CureSearch for Children's Cancer funds and supportstargeted and innovative children's cancer research with measurableresults, and is the authoritative source of information and resourcesfor all those affected by children's cancer.
When Amy's daughter, Emily, was 17 she fulfilled a life-long dream of being camp counselor at Camp Lirecrest, her childhood camp. She loved getting to know the campers and helping them fall in love with the camp like she had when she was young. For one week during the summer, the camp was open only to children with cancer. Emily decided to stay and volunteer during that week, and was incredibly moved by how positive the kids were, despite their situations.
When Emily went home, she developed a sore throat. Her mom took her to the doctor, and when a mono and strep throat test came back negative, her doctor told her to rest and that she would start feeling better soon. She still wasn't feeling better a week later, so her mother took her back to the doctor where a blood test was performed. The results shocked the family. Emily had leukemia.
Emily started treatment the same day, and only left the hospital for 7 days during the five months of her treatment. Her doctors believed that a bone marrow transplant was the best treatment option for Emily and began preparing her for the procedure. Luckily, a perfect match was found, and Emily underwent a bone marrow transplant on November 6, 2008. Although the transplant was successful, the chemotherapy that Emily received damaged her liver and she went into renal failure. After five months of fighting, Emily lost her battle.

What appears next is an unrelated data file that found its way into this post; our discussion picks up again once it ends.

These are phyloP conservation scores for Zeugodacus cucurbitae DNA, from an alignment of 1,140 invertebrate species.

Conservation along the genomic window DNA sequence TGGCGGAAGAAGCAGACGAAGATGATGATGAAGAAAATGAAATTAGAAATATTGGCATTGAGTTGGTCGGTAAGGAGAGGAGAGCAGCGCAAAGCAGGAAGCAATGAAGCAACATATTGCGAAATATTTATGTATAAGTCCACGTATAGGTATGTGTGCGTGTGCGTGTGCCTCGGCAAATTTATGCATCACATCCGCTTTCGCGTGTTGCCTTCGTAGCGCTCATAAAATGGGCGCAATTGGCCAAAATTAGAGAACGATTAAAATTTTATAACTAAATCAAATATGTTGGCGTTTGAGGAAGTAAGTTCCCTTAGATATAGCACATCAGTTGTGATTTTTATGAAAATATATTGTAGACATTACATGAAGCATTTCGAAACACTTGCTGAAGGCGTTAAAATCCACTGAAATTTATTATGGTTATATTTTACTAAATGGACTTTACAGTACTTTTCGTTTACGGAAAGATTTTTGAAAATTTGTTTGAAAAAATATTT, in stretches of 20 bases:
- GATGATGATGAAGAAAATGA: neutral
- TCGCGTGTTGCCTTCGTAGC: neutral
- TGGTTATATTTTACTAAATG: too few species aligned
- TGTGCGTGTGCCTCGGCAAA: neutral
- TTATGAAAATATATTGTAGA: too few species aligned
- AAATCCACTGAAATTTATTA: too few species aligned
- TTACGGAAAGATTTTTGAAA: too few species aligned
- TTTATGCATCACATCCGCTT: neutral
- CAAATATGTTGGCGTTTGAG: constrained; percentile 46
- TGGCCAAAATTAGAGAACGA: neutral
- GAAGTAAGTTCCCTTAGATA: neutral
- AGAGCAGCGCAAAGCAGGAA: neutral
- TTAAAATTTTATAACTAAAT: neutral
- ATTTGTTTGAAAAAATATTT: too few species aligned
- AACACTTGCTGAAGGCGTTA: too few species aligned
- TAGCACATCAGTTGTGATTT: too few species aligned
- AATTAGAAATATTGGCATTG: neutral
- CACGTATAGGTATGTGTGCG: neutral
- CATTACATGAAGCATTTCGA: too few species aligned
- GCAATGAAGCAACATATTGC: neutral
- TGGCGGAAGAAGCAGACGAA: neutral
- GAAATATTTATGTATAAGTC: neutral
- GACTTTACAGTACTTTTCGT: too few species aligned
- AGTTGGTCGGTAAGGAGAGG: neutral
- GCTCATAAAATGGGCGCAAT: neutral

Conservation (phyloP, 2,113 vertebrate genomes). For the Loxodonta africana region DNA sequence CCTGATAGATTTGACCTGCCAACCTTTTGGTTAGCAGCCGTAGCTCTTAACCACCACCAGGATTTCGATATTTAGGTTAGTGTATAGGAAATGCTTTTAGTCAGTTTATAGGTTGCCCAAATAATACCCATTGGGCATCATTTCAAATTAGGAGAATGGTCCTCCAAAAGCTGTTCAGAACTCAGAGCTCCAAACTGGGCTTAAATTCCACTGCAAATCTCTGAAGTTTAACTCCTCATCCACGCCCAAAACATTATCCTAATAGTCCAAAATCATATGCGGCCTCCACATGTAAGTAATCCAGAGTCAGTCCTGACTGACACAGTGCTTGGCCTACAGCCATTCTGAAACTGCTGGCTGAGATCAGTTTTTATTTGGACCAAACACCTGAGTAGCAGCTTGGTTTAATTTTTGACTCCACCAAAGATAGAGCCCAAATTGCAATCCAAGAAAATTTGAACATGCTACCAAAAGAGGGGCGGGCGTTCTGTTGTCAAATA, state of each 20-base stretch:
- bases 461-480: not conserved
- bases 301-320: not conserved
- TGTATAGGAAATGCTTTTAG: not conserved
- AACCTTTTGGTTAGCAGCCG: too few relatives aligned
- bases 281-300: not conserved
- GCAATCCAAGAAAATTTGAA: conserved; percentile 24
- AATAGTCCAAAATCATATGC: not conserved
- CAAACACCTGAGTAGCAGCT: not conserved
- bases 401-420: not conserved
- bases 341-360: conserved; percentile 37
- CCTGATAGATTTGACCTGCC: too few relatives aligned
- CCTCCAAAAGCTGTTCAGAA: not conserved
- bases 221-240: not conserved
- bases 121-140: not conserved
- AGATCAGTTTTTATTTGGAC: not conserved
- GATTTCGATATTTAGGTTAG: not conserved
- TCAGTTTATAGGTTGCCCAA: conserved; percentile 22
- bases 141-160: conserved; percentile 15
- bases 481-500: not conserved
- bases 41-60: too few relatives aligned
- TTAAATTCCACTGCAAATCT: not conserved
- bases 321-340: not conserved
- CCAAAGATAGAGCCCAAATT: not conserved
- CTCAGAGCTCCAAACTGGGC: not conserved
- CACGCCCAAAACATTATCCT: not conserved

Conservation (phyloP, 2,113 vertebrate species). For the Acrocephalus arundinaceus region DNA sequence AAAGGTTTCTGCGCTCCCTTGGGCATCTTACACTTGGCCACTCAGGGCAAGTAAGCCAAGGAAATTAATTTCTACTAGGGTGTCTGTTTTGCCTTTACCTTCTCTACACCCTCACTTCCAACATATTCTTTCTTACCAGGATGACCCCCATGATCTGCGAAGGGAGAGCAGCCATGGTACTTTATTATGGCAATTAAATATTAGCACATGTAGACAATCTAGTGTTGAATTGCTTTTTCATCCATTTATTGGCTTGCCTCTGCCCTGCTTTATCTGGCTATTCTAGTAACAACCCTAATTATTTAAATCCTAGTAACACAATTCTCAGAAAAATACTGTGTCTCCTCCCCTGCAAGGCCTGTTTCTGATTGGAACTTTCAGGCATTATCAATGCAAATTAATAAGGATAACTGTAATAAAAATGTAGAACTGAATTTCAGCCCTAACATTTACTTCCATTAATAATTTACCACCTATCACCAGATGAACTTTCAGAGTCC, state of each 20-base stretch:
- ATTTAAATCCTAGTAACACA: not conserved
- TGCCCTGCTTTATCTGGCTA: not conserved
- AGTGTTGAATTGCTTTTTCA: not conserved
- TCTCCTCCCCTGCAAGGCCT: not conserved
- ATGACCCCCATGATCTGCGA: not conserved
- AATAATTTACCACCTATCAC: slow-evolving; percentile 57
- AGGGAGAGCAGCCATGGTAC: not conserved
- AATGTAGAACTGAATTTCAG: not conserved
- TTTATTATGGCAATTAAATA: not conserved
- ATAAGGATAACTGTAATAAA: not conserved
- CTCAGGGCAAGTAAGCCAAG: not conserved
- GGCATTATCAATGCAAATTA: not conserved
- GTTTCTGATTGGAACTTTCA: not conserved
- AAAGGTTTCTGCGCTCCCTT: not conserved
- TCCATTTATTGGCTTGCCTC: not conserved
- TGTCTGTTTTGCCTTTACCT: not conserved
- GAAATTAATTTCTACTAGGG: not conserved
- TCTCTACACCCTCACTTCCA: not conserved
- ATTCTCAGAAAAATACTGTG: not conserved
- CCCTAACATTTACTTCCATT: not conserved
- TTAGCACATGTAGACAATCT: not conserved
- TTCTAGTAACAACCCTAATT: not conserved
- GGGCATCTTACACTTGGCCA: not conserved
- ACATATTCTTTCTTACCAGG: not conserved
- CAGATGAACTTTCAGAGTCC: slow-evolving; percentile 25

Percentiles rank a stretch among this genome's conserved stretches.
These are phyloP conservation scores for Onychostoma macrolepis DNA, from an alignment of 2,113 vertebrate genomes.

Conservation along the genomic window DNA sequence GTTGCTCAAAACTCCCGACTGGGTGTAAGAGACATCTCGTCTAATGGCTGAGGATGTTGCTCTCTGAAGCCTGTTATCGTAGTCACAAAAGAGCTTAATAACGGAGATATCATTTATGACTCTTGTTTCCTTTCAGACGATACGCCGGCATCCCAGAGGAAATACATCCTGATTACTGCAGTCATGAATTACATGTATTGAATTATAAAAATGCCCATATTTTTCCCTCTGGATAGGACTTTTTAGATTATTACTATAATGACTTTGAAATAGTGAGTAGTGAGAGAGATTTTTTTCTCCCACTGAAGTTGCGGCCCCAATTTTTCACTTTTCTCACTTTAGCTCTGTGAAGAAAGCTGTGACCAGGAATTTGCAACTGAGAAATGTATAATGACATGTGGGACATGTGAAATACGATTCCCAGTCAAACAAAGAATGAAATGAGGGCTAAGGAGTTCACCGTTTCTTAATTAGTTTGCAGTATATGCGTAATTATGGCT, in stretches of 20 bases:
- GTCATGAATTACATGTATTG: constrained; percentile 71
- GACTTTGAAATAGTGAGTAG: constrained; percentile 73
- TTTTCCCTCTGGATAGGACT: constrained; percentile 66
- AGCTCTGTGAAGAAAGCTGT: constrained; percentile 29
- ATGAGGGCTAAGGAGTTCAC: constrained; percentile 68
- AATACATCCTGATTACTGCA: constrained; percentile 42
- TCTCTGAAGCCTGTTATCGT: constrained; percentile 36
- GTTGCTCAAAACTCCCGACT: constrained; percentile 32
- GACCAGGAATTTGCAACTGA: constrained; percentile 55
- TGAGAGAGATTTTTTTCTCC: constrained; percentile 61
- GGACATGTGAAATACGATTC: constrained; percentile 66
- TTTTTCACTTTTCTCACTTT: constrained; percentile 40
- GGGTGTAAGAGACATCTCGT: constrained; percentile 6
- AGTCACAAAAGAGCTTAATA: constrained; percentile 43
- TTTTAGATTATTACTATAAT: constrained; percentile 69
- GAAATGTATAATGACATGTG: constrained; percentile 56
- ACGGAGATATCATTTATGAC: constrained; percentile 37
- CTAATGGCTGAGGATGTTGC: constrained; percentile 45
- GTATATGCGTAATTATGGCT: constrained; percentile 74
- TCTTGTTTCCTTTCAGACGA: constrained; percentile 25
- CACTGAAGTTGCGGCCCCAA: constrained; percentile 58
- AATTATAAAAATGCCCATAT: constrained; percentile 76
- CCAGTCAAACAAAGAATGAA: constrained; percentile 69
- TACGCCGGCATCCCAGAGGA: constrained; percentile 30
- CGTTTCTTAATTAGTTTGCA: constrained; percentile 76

After Emily's death, Amy began looking for a way to honor her daughter's memory. She heard about CureSearch and the CureSearch Walk from a nurse at Presbyterian Medical Center, where Emily was treated, and decided to form a team. Her team walked in the Charlotte CureSearch Walk, was the highest and second highest fundraising team in 2013 & 2012.
In 2012, a friend told Amy about CureSearch's Ultimate Hike, and she thought that it would be a great way to couple her dedication to CureSearch with her desire to challenge herself. Amy looked at the Hike as a way to heal, knowing that any pain that she might feel during training was nothing compared to what Emily had been through.
In 2012, Amy participated in her first Hike, the Foothills Spring Ultimate Hike in North and South Carolina. The event was so moving that she decided to participate again in 2013. This time, she knew the challenges of hiking 28 miles in one day. Every two weeks Amy would train with her fellow Ultimate Hike participants and revel in the time she spent with others who had experienced similar struggles.
"Every day I would train, raise money, and dream of a day when there is a cure for every child diagnosed with cancer," says Amy. "That is why I keep on walking and hiking, for all the Emily's who need better treatment options." Her dreaming lead her to earn the second highest fundraising spot at this year's Foothills Spring Ultimate Hike. She raised $5,950.
Amy is looking forward to the day when children receive new and improved treatments and no family has to endure the pain hers has. Until then, she will keep on participating in CureSearch events and raise money for innovative and targeted children's cancer research.